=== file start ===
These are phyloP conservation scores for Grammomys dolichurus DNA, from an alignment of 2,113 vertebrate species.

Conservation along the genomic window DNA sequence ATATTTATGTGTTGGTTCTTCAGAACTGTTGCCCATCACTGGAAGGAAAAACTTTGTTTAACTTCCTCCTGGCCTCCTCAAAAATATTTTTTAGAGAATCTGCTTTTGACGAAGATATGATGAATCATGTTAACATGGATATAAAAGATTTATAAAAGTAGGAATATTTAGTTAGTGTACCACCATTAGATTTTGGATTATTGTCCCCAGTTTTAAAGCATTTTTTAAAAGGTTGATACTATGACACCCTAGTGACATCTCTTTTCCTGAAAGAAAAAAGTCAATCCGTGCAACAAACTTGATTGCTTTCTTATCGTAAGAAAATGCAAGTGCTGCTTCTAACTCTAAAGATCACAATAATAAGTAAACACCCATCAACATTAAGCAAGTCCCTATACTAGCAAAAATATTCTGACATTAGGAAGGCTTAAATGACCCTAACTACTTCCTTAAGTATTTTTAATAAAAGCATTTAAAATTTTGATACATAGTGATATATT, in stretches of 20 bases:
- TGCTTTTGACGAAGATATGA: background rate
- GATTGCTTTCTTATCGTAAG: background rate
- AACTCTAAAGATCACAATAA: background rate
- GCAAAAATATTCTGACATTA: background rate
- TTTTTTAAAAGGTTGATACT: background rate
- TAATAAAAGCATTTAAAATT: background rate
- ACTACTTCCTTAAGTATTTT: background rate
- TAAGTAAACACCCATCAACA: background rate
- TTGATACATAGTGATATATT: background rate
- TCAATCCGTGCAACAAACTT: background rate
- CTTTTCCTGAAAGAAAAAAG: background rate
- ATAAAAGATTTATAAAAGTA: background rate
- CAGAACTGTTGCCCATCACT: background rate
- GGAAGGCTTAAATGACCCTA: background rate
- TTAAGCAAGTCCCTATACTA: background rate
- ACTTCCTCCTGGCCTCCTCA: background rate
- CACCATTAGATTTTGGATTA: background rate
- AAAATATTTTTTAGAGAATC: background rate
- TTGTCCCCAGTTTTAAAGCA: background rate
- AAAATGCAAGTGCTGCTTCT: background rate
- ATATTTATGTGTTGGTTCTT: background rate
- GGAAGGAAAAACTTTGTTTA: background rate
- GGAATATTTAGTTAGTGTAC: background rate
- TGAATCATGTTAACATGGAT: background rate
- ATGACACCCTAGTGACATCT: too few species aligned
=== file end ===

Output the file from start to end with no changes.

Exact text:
These are phyloP conservation scores for Grammomys dolichurus DNA, from an alignment of 2,113 vertebrate species.

Conservation along the genomic window DNA sequence ATATTTATGTGTTGGTTCTTCAGAACTGTTGCCCATCACTGGAAGGAAAAACTTTGTTTAACTTCCTCCTGGCCTCCTCAAAAATATTTTTTAGAGAATCTGCTTTTGACGAAGATATGATGAATCATGTTAACATGGATATAAAAGATTTATAAAAGTAGGAATATTTAGTTAGTGTACCACCATTAGATTTTGGATTATTGTCCCCAGTTTTAAAGCATTTTTTAAAAGGTTGATACTATGACACCCTAGTGACATCTCTTTTCCTGAAAGAAAAAAGTCAATCCGTGCAACAAACTTGATTGCTTTCTTATCGTAAGAAAATGCAAGTGCTGCTTCTAACTCTAAAGATCACAATAATAAGTAAACACCCATCAACATTAAGCAAGTCCCTATACTAGCAAAAATATTCTGACATTAGGAAGGCTTAAATGACCCTAACTACTTCCTTAAGTATTTTTAATAAAAGCATTTAAAATTTTGATACATAGTGATATATT, in stretches of 20 bases:
- TGCTTTTGACGAAGATATGA: background rate
- GATTGCTTTCTTATCGTAAG: background rate
- AACTCTAAAGATCACAATAA: background rate
- GCAAAAATATTCTGACATTA: background rate
- TTTTTTAAAAGGTTGATACT: background rate
- TAATAAAAGCATTTAAAATT: background rate
- ACTACTTCCTTAAGTATTTT: background rate
- TAAGTAAACACCCATCAACA: background rate
- TTGATACATAGTGATATATT: background rate
- TCAATCCGTGCAACAAACTT: background rate
- CTTTTCCTGAAAGAAAAAAG: background rate
- ATAAAAGATTTATAAAAGTA: background rate
- CAGAACTGTTGCCCATCACT: background rate
- GGAAGGCTTAAATGACCCTA: background rate
- TTAAGCAAGTCCCTATACTA: background rate
- ACTTCCTCCTGGCCTCCTCA: background rate
- CACCATTAGATTTTGGATTA: background rate
- AAAATATTTTTTAGAGAATC: background rate
- TTGTCCCCAGTTTTAAAGCA: background rate
- AAAATGCAAGTGCTGCTTCT: background rate
- ATATTTATGTGTTGGTTCTT: background rate
- GGAAGGAAAAACTTTGTTTA: background rate
- GGAATATTTAGTTAGTGTAC: background rate
- TGAATCATGTTAACATGGAT: background rate
- ATGACACCCTAGTGACATCT: too few species aligned